[Aus]L. Glassop We Were the Rats 29: I went home and mooched around the house.
[UK](con. 1920s) J. Sparks Burglar to the Nobility 7: My mother did object to the way he smooched around in baggy trousers and his jersey a different colour under the arms.
[UK]N. Cohn Awopbop. (1970) 59: Mooching along with his transistor held up tight against his ear.
[UK]P. Fordham Inside the Und. 17: Freddie’s gang were generally mooching around.
[UK]T. Blacker Fixx 24: There has always been at least one Williams mooching self-righteously about this sceptr’d isle.
[Ire]P. McCabe Breakfast on Pluto 12 : Mooching around in the kitchen looking for a prayerbook or something.
[UK]N. ‘Razor’ Smith Raiders 7: Tough Tony mooched around the main shopping thoroughfare.

5. (UK tramp) to live as a tramp.

[US]H. Kemp ‘Cashing In’ in Cry of Youth 75: He has mooched it on from star to star.

6. to take.

[US]T.A. Dorgan in Zwilling TAD Lex. (1993) 44: He’ll never quit — He can smoke anything a tall [sic] — Say some of the heaters that he mooches would kill a horse.
[US]R. Chandler Long Good-Bye 24: I put a lamp on and mooched a cigarette. I lit it.

7. (US) to enter surreptitiously.

[US]T.A. Dorgan in Zwilling TAD Lex. (1993) 58: (Johnson Sneaked In To See Jeff Box Ruhlin) Jack Johnson mooched in to see Jeffries fight Ruhlin in Frisco way back in 1901.
[US]Goldin et al. DAUL 140/2: Mooch In. 1. To walk in unconcernedly where one does not belong. 2. To enter and stroll about, as police casually investigating suspicious premises.

8. (Ulster) to play truant; esp. as on the mooch

[Ire]Share Slanguage.

In phrases

mooch off (v.) (also mouch off)

(US) to laze around.

[UK]E. Raymond Tell England (1965) 199: He was mouching off quite sad and sulky about it all.
[US]A. Maupin Tales of the City (1984) 140: I don’t want you to think I’m just sitting around on my ass mooching off.
mooch the stem (v.) [main stem n. (4)]

(US) to beg in a city’s main street.

[US]Times (Shreveport, LA) 12 May 3/5: The ‘punk’ is then sent out to ‘mooch the stem’ (beg for money).
[US]P. & T. Casey Gay-cat 12: And State Street, Chicago, bo. He sure mooched that stem. Dimes every time.
[US]J. Conroy World to Win 57: I mooched the stem, and Dude there battered the privates.
[US]I.L. Allen City in Sl. (1995) 41: The phrase on the stem is hobo jargon for walking the main street of a town, sometimes panhandling and begging, or, as they said, mooching the stem or piping the stem.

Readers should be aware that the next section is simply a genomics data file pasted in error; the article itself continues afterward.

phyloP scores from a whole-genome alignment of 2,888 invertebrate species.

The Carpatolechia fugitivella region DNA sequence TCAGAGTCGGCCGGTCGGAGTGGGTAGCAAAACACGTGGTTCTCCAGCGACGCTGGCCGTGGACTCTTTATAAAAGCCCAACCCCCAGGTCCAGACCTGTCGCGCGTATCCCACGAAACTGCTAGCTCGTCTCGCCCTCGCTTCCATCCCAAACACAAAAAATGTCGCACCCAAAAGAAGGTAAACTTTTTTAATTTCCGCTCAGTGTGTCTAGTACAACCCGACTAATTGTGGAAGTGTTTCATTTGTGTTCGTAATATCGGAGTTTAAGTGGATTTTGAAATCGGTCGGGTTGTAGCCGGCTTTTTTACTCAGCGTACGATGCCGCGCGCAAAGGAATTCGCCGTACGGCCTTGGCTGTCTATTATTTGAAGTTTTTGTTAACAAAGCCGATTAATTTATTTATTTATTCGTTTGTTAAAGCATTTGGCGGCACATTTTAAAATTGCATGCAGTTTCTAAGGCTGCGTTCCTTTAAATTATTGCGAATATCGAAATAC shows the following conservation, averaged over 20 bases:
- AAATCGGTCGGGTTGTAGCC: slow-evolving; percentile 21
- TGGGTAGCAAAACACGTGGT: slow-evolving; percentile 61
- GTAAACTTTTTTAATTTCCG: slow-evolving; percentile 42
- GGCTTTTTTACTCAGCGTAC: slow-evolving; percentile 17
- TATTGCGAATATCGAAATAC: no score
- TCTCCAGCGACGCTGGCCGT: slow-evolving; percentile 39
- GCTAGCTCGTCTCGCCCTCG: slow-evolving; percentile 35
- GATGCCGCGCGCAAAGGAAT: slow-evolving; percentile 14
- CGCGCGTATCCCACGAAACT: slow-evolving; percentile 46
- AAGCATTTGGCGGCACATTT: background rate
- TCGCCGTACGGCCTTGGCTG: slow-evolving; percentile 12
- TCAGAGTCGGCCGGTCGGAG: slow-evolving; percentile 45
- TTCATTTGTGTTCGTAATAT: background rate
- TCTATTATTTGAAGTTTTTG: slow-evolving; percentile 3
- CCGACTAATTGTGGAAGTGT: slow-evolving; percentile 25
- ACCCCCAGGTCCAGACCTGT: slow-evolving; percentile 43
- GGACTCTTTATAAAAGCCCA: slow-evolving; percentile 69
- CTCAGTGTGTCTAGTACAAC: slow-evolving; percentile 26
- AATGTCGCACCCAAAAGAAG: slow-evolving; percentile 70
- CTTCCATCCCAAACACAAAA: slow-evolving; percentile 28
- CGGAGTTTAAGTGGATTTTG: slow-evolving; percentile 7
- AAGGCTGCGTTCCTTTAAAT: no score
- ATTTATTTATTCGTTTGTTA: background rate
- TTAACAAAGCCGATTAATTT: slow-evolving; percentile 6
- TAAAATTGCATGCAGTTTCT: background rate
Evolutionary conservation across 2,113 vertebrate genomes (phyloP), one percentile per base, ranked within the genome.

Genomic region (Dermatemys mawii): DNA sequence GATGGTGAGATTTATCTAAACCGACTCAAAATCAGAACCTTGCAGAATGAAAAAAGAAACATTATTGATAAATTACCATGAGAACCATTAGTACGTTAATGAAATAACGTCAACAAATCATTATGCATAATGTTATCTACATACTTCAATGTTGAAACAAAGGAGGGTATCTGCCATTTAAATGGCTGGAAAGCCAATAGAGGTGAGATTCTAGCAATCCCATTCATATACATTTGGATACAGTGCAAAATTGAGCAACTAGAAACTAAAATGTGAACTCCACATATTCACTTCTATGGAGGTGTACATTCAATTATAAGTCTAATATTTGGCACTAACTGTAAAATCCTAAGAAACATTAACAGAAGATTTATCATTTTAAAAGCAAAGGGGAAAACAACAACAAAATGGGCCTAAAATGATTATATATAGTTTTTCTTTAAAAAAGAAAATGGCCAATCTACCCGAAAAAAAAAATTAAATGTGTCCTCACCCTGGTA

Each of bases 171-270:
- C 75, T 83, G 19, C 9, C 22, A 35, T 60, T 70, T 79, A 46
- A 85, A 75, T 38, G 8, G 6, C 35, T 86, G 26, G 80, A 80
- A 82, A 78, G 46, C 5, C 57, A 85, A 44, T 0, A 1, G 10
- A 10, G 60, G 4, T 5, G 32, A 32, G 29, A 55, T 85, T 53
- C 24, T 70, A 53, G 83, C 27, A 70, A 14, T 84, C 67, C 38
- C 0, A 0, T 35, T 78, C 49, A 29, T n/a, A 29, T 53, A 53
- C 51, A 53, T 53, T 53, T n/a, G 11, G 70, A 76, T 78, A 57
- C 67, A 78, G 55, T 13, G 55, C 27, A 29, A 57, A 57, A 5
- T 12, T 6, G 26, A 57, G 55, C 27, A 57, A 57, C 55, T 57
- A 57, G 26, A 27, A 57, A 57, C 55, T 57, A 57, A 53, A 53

on the mooch

1. living as a professional beggar.

[Aus]Melbourne Punch ‘City Police Court’ 3 Oct. 234/1: Prisoner.You see she was on the mooch, and happening to nim a prop from a swell’s fancy kingsman, a cakey-pannum-fencer, as ought to know better, peached on her.
[US]‘William Lee’ Junkie (1966) 78: He was a pretty obvious fruit and strictly on the mooch.
[Ire](con. 1930s) K.C. Kearns Dublin Tenement Life 201: Oh, yeah, they were on the mooch, begging for a drink.

2. in search of a given commodity, e.g. money or drugs.

[UK]Hotten Dict. of Modern Sl. etc. 64: on the mooch, on the look out for any articles or circumstances which may be turned to a profitable account.
[UK]Hotten Sl. Dict. [as cit. 1859].
[UK]Sl. Dict.
[US]Kerouac letter 14 July in Charters I (1995) 494: I was on the mooch in my recent trip to NY.
[UK]I. Welsh Filth 316: I’ve snorted my last half G and I’m on the mooch for mair posh.

3. (also on the mouch) wandering about.

[UK]Wild Boys of London I 285/1: Don’t you get on the mooch round there.
[UK]E. Pugh Tony Drum 193: I started on the mouch, and mooned about all over the shop for ever such a time.
[US]Goldin et al. DAUL 140/2: Mooch, on the. [...] 3. Moving about with studied nonchalance, especially while engaged in a criminal pursuit; to get around on the squash.

4. on the lookout.

[UK]Farmer & Henley Sl. and Its Analogues.

5. (Irish) playing truant.

[Ire]Share Slanguage.

6. (drugs) addicted to drugs.

[US]Goldin et al. DAUL 140/2: Mooch, on the. 1. Currently addicted to the use of narcotics.